Artificial intelligence (AI) is transforming both biomedical research and the way we practice medicine. It is essential for hematologists to understand the principles underlying AI (or deep learning) methods to understand and evaluate the results produced by software systems and instruments that rely on these methods. We will see that simple mathematical principles, leveraging the huge increase in computational speed available on modern computers, is the underpinning of AI methods.
The core technology behind the rapid advances in AI is the neural network. In this chapter, we provide a hematology-focused overview of neural networks. The goal is to impart an understanding of how neural network techniques can be most effectively applied to hematology. This chapter surveys core neural network concepts, presents hematology-related examples, and provides references to the rapidly expanding literature. Many different methodologies can be used in the art and the science of AI. This chapter outlines several of the most important techniques currently in use. As will be described in this chapter, neural networks share many principles in common with commonly used techniques such as linear regression and logistic regression.
SUPERVISED LEARNING METHODS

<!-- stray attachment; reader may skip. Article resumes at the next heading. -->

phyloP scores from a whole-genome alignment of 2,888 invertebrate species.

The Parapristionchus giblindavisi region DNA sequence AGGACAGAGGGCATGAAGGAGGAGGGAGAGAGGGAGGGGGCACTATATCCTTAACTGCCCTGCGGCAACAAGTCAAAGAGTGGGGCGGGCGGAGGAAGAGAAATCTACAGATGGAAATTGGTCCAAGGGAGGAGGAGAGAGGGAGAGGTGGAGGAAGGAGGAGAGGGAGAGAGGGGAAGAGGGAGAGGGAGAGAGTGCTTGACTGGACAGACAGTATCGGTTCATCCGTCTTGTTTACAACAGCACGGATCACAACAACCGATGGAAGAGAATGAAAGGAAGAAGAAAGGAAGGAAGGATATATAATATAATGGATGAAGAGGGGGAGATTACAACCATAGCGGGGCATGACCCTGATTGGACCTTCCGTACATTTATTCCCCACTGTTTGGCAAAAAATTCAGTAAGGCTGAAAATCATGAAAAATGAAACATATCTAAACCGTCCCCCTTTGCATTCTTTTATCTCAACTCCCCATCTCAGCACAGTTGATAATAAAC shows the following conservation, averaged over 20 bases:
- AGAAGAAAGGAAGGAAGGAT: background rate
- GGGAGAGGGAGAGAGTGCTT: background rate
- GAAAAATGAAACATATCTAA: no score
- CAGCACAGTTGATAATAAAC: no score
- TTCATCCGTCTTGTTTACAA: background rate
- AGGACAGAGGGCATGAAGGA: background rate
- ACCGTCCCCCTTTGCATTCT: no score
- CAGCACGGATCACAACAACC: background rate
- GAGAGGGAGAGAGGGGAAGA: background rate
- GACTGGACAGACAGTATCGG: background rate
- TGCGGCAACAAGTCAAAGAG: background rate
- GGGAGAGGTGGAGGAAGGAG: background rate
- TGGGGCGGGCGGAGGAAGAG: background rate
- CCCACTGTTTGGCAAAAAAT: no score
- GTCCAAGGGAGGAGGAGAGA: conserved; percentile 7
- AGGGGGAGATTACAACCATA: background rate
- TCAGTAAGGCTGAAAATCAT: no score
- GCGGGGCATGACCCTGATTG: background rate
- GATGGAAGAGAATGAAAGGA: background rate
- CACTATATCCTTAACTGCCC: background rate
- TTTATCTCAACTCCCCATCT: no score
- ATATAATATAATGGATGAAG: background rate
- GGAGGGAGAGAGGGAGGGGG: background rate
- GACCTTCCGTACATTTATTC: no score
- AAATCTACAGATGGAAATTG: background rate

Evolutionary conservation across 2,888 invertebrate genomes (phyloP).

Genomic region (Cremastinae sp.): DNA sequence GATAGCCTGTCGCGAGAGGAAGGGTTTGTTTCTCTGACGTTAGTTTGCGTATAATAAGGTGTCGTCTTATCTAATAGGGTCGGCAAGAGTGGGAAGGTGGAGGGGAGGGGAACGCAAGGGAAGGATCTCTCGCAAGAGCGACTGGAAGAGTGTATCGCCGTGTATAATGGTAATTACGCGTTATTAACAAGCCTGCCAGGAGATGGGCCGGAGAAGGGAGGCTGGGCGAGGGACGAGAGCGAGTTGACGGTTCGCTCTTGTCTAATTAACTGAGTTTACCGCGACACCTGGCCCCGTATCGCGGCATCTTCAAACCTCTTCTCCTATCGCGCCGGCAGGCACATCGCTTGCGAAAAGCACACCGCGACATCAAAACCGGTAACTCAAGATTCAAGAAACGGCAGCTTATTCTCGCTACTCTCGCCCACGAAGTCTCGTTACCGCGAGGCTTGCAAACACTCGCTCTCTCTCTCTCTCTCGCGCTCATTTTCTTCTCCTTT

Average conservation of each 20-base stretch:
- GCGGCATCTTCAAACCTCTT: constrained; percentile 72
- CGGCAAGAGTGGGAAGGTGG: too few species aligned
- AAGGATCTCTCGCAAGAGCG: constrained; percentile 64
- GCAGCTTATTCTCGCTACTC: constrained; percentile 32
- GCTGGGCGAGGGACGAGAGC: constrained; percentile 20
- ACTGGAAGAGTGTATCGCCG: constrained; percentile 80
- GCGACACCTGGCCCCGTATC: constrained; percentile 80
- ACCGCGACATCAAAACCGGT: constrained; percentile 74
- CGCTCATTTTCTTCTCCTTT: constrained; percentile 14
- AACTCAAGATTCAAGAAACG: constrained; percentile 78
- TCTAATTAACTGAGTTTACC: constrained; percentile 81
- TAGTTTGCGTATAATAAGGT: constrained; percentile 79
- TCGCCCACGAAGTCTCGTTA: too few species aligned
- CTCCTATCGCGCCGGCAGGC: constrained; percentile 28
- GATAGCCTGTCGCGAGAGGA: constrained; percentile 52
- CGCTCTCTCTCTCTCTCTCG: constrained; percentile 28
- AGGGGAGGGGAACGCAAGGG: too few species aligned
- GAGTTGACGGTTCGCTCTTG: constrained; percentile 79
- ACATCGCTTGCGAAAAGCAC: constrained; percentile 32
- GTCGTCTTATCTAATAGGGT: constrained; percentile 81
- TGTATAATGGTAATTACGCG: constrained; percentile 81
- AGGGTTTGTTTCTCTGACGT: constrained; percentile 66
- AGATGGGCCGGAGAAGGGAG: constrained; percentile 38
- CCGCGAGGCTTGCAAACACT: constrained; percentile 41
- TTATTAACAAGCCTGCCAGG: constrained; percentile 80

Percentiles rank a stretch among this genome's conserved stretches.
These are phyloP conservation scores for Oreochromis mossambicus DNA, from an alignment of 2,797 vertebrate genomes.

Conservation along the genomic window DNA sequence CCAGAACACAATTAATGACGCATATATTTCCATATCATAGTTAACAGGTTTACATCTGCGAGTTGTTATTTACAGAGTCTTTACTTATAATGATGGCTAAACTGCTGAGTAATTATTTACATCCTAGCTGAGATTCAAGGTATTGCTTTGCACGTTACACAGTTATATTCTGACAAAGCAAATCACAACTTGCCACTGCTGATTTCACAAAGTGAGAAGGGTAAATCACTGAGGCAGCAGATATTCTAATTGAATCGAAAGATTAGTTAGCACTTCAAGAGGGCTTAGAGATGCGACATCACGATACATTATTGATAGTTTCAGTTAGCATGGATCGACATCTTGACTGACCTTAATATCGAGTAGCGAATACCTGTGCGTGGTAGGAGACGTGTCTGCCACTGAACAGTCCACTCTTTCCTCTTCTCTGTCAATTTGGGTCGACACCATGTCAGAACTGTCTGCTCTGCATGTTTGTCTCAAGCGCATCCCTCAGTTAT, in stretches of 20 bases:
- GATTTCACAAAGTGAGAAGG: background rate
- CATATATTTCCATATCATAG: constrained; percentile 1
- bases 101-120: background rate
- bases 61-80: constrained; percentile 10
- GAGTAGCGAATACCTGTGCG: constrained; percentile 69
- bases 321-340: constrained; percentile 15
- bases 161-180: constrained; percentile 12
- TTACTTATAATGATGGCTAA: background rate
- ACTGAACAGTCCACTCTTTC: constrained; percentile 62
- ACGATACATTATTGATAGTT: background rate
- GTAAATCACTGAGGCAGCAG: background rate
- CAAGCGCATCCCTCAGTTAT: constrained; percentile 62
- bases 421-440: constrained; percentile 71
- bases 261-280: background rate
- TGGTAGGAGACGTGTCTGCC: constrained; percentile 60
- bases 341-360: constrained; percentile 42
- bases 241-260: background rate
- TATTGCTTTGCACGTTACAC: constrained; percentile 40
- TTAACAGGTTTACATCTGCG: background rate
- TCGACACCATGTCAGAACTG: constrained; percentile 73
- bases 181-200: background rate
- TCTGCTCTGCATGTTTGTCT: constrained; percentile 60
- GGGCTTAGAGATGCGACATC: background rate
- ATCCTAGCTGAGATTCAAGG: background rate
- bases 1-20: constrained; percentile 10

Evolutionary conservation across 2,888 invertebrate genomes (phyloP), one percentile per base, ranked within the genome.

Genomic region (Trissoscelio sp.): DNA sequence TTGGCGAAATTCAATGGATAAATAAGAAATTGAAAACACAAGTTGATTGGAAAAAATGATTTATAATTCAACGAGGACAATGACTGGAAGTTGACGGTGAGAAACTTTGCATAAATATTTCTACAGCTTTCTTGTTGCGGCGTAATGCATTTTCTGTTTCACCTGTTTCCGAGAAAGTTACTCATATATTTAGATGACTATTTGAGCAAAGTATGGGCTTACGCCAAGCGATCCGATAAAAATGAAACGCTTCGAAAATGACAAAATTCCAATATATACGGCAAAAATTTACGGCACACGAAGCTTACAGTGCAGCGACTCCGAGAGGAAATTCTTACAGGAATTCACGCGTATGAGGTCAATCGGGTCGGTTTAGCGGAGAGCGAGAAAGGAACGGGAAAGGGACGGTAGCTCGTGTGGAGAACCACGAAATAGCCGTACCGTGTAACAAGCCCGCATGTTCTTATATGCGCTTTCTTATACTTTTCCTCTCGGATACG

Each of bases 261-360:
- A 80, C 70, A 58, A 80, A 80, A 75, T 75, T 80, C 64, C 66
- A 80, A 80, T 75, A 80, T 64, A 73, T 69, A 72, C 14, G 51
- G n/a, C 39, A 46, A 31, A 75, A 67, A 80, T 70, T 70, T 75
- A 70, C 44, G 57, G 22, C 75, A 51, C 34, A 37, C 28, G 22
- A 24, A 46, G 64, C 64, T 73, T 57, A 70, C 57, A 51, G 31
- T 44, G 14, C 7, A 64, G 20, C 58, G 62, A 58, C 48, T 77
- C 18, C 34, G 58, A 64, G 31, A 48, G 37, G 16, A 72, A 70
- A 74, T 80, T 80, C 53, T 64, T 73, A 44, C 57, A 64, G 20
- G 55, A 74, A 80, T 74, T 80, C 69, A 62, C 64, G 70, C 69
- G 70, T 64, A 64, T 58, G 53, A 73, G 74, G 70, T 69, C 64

Supervised learning algorithms are designed to uncover relationships between input variables (X) and output variables (Y). Supervised learning requires a training dataset with labeled examples; after learning has occurred, the algorithm is used to make predictions on input variables that it has not yet seen. Examples of supervised learning tasks are myriad. Facial recognition is a well-known example—input variables (X) are images of people’s faces, and the output is the identity of the person. In the hematology domain, a closely analogous task is to distinguish between different types of cells in blood films, marrow aspirates, or biopsies. Supervised learning problems can be subcategorized as regression problems in which the output variables are numbers or as classification problems in which output variables are categories. These examples (face and cell type predictions) are classification problems. A simple example of a regression problem might be to predict height using age, gender, and diet or to estimate house price from the size of house and neighborhood. In the hematology domain, one published example was to use regression methods to predict postradioimmunotherapy hematologic toxicity (transient thrombocytopenia and neutropenia).1
In the following, readers will get an overview highlighting selected key techniques in supervised learning algorithms and how they can be applied to different problems in hematology. A comprehensive description of these methods can be found in Goodfellow and colleagues.2 By starting with the simplest concept of linear regression, one can build on this understanding to better appreciate a nuanced approach to increasingly sophisticated machine learning techniques. This methodology provides the scaffolding to understand the science of artificial intelligence (AI); the art is how these various methods are applied to most effectively solve a given problem.